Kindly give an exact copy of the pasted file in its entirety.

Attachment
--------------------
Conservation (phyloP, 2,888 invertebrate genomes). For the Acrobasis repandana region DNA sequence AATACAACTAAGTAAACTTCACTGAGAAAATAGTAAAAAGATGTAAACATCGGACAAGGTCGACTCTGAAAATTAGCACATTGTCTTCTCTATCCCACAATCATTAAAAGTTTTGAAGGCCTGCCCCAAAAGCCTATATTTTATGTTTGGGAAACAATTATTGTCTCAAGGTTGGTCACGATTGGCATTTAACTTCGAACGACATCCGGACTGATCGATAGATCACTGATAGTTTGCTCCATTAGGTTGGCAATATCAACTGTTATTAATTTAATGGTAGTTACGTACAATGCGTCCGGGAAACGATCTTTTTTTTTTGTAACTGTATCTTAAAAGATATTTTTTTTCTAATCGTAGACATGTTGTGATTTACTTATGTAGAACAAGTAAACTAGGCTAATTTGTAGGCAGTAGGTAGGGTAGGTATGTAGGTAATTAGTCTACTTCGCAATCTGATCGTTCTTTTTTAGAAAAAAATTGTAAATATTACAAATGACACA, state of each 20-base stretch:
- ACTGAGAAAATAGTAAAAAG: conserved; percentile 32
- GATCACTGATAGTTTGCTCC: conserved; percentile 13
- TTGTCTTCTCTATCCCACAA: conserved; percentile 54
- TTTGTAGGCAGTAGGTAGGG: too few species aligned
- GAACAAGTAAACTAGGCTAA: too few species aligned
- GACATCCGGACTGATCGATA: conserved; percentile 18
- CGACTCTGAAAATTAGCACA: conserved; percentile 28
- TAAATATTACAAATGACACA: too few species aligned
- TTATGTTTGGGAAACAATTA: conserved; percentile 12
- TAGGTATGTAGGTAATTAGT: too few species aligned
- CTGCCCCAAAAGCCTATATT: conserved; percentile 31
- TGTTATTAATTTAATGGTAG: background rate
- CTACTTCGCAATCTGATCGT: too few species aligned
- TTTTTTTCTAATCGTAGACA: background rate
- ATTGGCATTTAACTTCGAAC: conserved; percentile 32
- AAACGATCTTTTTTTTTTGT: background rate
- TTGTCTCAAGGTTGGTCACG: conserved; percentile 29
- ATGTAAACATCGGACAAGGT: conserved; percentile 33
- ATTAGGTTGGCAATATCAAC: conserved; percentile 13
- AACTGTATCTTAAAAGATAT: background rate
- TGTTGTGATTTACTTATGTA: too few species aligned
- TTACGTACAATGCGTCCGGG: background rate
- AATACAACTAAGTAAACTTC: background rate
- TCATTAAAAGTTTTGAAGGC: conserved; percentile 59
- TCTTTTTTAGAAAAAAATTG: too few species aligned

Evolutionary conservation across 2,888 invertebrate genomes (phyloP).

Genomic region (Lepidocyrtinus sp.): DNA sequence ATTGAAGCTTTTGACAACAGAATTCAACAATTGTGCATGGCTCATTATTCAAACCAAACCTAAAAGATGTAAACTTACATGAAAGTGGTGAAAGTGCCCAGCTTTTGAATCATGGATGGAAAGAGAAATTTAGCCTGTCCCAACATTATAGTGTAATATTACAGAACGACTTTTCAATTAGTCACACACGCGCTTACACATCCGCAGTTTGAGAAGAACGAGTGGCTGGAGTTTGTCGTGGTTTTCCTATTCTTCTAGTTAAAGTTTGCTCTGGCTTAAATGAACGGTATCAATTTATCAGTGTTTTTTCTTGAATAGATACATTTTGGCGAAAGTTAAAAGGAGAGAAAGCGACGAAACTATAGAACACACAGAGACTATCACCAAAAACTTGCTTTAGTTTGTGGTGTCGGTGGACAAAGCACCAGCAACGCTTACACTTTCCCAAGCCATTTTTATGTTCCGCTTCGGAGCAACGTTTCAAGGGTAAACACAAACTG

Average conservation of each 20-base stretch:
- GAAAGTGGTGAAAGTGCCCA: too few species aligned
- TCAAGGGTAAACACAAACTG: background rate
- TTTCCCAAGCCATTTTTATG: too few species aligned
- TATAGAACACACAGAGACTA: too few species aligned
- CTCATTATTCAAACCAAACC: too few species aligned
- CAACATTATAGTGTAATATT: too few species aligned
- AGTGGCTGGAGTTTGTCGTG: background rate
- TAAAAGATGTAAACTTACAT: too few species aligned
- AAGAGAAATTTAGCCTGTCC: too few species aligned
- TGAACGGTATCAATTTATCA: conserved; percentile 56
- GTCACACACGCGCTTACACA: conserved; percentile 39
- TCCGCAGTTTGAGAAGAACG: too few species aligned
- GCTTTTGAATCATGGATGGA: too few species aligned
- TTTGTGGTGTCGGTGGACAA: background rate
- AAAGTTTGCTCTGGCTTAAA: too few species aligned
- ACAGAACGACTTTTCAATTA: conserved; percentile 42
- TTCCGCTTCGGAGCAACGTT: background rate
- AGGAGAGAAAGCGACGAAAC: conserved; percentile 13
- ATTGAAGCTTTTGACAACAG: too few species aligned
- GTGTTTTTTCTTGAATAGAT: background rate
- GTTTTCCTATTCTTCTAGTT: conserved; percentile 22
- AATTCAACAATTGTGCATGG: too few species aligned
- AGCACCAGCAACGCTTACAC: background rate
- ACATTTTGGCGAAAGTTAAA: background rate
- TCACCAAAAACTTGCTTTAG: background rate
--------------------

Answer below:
Conservation (phyloP, 2,888 invertebrate genomes). For the Acrobasis repandana region DNA sequence AATACAACTAAGTAAACTTCACTGAGAAAATAGTAAAAAGATGTAAACATCGGACAAGGTCGACTCTGAAAATTAGCACATTGTCTTCTCTATCCCACAATCATTAAAAGTTTTGAAGGCCTGCCCCAAAAGCCTATATTTTATGTTTGGGAAACAATTATTGTCTCAAGGTTGGTCACGATTGGCATTTAACTTCGAACGACATCCGGACTGATCGATAGATCACTGATAGTTTGCTCCATTAGGTTGGCAATATCAACTGTTATTAATTTAATGGTAGTTACGTACAATGCGTCCGGGAAACGATCTTTTTTTTTTGTAACTGTATCTTAAAAGATATTTTTTTTCTAATCGTAGACATGTTGTGATTTACTTATGTAGAACAAGTAAACTAGGCTAATTTGTAGGCAGTAGGTAGGGTAGGTATGTAGGTAATTAGTCTACTTCGCAATCTGATCGTTCTTTTTTAGAAAAAAATTGTAAATATTACAAATGACACA, state of each 20-base stretch:
- ACTGAGAAAATAGTAAAAAG: conserved; percentile 32
- GATCACTGATAGTTTGCTCC: conserved; percentile 13
- TTGTCTTCTCTATCCCACAA: conserved; percentile 54
- TTTGTAGGCAGTAGGTAGGG: too few species aligned
- GAACAAGTAAACTAGGCTAA: too few species aligned
- GACATCCGGACTGATCGATA: conserved; percentile 18
- CGACTCTGAAAATTAGCACA: conserved; percentile 28
- TAAATATTACAAATGACACA: too few species aligned
- TTATGTTTGGGAAACAATTA: conserved; percentile 12
- TAGGTATGTAGGTAATTAGT: too few species aligned
- CTGCCCCAAAAGCCTATATT: conserved; percentile 31
- TGTTATTAATTTAATGGTAG: background rate
- CTACTTCGCAATCTGATCGT: too few species aligned
- TTTTTTTCTAATCGTAGACA: background rate
- ATTGGCATTTAACTTCGAAC: conserved; percentile 32
- AAACGATCTTTTTTTTTTGT: background rate
- TTGTCTCAAGGTTGGTCACG: conserved; percentile 29
- ATGTAAACATCGGACAAGGT: conserved; percentile 33
- ATTAGGTTGGCAATATCAAC: conserved; percentile 13
- AACTGTATCTTAAAAGATAT: background rate
- TGTTGTGATTTACTTATGTA: too few species aligned
- TTACGTACAATGCGTCCGGG: background rate
- AATACAACTAAGTAAACTTC: background rate
- TCATTAAAAGTTTTGAAGGC: conserved; percentile 59
- TCTTTTTTAGAAAAAAATTG: too few species aligned

Evolutionary conservation across 2,888 invertebrate genomes (phyloP).

Genomic region (Lepidocyrtinus sp.): DNA sequence ATTGAAGCTTTTGACAACAGAATTCAACAATTGTGCATGGCTCATTATTCAAACCAAACCTAAAAGATGTAAACTTACATGAAAGTGGTGAAAGTGCCCAGCTTTTGAATCATGGATGGAAAGAGAAATTTAGCCTGTCCCAACATTATAGTGTAATATTACAGAACGACTTTTCAATTAGTCACACACGCGCTTACACATCCGCAGTTTGAGAAGAACGAGTGGCTGGAGTTTGTCGTGGTTTTCCTATTCTTCTAGTTAAAGTTTGCTCTGGCTTAAATGAACGGTATCAATTTATCAGTGTTTTTTCTTGAATAGATACATTTTGGCGAAAGTTAAAAGGAGAGAAAGCGACGAAACTATAGAACACACAGAGACTATCACCAAAAACTTGCTTTAGTTTGTGGTGTCGGTGGACAAAGCACCAGCAACGCTTACACTTTCCCAAGCCATTTTTATGTTCCGCTTCGGAGCAACGTTTCAAGGGTAAACACAAACTG

Average conservation of each 20-base stretch:
- GAAAGTGGTGAAAGTGCCCA: too few species aligned
- TCAAGGGTAAACACAAACTG: background rate
- TTTCCCAAGCCATTTTTATG: too few species aligned
- TATAGAACACACAGAGACTA: too few species aligned
- CTCATTATTCAAACCAAACC: too few species aligned
- CAACATTATAGTGTAATATT: too few species aligned
- AGTGGCTGGAGTTTGTCGTG: background rate
- TAAAAGATGTAAACTTACAT: too few species aligned
- AAGAGAAATTTAGCCTGTCC: too few species aligned
- TGAACGGTATCAATTTATCA: conserved; percentile 56
- GTCACACACGCGCTTACACA: conserved; percentile 39
- TCCGCAGTTTGAGAAGAACG: too few species aligned
- GCTTTTGAATCATGGATGGA: too few species aligned
- TTTGTGGTGTCGGTGGACAA: background rate
- AAAGTTTGCTCTGGCTTAAA: too few species aligned
- ACAGAACGACTTTTCAATTA: conserved; percentile 42
- TTCCGCTTCGGAGCAACGTT: background rate
- AGGAGAGAAAGCGACGAAAC: conserved; percentile 13
- ATTGAAGCTTTTGACAACAG: too few species aligned
- GTGTTTTTTCTTGAATAGAT: background rate
- GTTTTCCTATTCTTCTAGTT: conserved; percentile 22
- AATTCAACAATTGTGCATGG: too few species aligned
- AGCACCAGCAACGCTTACAC: background rate
- ACATTTTGGCGAAAGTTAAA: background rate
- TCACCAAAAACTTGCTTTAG: background rate